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Thanks for the Memories!

A prezi focusing Elizabeth Loftus' theories and experiments on our memories and how they are affected.
by

Emily Robinson

on 22 November 2013

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Transcript of Thanks for the Memories!

Thanks for the Memories!
Elizabeth Loftus
Prior Research
Experiment #1 The Stop Sign
150 participants watched a 1 minute film with a 5-car chain reaction crash that occurred when a driver ran through a stop sign into traffic.
Experiment #2 Delayed Memory
40 participants saw a 3-minute segment from the film
Diary of a Student Revolution
and it showed a class being disrupted by 8 anti-war demonstrators.
Studies Results
Loftus argued that an accurate theory of memory must include a process of reconstruction when new information is integrated into the original memory of an event.
The End!
Emily Robinson
Experiment #3 The Barn
150 university students watched a short video of an accident involving a white sports car.
Experiment #4 New Creations
150 participants watched a 3-minute film shot from the inside of a car that ends with the car colliding with a baby carriage pushed by a man.
Hypothesis
Loftus hypothesized that if eyewitnesses are asked questions that contain a false presupposition about the witnessed event, new
false
information may be incorporated into the witness's memory of the event and appear subsequently in new testimony by the witness
75 participants received the first question:
How fast was Car A going when it ran the stop sign?
75 participants received the first question:
How fast was Car A going when it turned right?
The last question for both was:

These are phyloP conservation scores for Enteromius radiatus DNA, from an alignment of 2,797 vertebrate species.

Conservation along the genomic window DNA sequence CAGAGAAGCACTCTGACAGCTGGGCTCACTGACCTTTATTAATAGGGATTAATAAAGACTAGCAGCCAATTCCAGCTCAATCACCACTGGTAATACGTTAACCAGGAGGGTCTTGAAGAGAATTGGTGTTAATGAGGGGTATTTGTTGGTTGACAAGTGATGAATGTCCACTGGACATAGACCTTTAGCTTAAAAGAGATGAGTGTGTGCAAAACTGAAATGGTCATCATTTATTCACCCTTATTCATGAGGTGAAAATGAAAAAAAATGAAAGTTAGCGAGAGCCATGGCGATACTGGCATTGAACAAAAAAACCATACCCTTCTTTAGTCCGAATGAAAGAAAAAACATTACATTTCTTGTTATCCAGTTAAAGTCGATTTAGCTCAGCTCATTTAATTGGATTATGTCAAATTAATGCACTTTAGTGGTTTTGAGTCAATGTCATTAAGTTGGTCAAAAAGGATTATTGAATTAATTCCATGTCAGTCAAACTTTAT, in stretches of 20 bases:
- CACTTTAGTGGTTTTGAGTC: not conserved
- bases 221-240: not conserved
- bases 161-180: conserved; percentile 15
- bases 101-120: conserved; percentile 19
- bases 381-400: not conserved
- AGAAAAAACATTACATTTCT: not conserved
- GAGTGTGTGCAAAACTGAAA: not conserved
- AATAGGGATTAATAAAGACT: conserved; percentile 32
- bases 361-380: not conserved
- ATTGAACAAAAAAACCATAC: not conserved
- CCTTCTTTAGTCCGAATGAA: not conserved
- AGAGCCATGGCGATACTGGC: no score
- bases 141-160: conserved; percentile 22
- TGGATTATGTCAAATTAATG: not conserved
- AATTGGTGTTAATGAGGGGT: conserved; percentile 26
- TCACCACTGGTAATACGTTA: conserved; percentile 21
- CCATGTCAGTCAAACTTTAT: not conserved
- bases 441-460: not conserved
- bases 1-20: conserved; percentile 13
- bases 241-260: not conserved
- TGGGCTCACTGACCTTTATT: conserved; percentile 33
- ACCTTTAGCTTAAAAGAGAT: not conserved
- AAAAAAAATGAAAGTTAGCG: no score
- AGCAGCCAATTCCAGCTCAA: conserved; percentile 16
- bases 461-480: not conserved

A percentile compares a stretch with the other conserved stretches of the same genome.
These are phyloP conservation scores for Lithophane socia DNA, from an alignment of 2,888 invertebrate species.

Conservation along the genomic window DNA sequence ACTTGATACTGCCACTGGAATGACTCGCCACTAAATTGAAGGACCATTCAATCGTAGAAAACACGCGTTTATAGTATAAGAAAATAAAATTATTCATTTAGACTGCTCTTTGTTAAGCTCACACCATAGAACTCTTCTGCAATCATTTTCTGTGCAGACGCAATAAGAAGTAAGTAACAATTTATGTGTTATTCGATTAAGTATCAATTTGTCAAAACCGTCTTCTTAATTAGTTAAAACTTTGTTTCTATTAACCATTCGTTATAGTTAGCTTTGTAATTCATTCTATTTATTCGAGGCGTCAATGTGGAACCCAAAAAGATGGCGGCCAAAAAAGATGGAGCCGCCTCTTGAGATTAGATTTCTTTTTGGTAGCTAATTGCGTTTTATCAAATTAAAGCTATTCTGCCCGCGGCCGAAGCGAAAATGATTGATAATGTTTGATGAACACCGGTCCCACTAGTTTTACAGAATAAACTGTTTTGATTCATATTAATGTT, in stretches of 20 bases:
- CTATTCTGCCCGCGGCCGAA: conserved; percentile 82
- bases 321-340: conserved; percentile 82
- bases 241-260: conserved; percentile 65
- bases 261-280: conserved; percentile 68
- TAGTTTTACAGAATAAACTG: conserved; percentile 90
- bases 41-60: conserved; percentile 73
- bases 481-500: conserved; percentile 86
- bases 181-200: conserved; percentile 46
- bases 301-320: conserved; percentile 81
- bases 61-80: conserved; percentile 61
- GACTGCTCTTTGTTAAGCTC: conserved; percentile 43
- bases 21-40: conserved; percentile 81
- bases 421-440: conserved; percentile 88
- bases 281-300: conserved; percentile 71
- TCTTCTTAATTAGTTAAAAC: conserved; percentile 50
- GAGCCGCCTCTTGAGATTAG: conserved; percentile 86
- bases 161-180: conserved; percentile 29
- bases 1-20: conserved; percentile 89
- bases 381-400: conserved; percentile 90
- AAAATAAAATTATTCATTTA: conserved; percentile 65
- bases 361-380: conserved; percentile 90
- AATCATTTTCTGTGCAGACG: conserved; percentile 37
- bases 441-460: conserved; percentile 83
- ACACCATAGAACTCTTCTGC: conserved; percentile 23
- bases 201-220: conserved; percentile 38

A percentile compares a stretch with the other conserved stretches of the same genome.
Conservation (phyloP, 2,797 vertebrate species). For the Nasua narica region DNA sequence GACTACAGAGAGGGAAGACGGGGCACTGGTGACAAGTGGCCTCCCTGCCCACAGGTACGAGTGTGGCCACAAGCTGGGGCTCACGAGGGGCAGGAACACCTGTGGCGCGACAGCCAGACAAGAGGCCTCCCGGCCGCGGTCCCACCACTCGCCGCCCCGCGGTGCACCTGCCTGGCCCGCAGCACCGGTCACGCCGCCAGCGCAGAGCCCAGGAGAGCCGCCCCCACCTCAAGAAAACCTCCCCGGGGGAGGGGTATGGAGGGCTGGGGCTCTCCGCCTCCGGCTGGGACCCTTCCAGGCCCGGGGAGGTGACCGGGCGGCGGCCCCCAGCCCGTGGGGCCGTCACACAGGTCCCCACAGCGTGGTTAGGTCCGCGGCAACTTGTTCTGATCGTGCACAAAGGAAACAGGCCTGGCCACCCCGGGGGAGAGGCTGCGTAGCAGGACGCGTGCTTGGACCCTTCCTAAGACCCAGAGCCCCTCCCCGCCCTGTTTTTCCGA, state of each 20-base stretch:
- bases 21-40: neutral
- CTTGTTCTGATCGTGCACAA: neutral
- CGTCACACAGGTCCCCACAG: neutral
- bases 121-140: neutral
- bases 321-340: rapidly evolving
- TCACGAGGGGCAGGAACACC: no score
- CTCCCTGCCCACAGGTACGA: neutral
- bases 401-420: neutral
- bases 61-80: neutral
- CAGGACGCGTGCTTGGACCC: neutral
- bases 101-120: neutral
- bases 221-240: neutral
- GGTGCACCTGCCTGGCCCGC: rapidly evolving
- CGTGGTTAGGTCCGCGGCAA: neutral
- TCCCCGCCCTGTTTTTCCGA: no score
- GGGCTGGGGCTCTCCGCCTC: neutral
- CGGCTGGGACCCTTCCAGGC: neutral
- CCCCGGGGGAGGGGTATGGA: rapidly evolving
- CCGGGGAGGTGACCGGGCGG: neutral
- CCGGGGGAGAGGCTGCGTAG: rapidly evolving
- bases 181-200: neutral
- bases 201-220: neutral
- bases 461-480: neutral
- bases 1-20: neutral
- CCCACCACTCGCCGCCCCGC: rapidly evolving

Did you see a stop sign for Car A
?
40 out of the 75 (53%) said they saw a stop sign for Car A
26 out of 75 (35%) said they saw a stop sign for Car A
20 participants were asked: Was the leader of the
four
demonstrators who entered the classroom a male?
20 participants were asked: Was the leader of the
twelve
demonstrators who entered the classroom a male?
1 week later a new set of questions came with the one for the study asking: How many demonstrators did you see entering the classroom?
They reported seeing an average of 8.85
They reported seeing an average of 6.40
75 participants were asked: How fast was the white sports car going
when it passed the barn
while traveling along the country road?
75 participants were asked: How fast was the white sports car going while traveling along the country road?
1 week later they were asked the studies question: Did you see a barn?
13 out of the 75 (17.3%) answered "yes" to the test question.
2 out of the 75 (2.7%) answered "yes" to the test question.
Group D "Direct Question"
They were asked 40 filler questions and 5 key questions directly asking about non-existent objects. ex:
Did you see a barn?
Group F "False-Presupposition Group"
They received the same 40 filler questions and 5 key questions that contained presuppositions about the same non-existent objects. ex: Did you see
a station wagon
parked in front of the barn?
Group C "Control Group"
They only received the 40 filler questions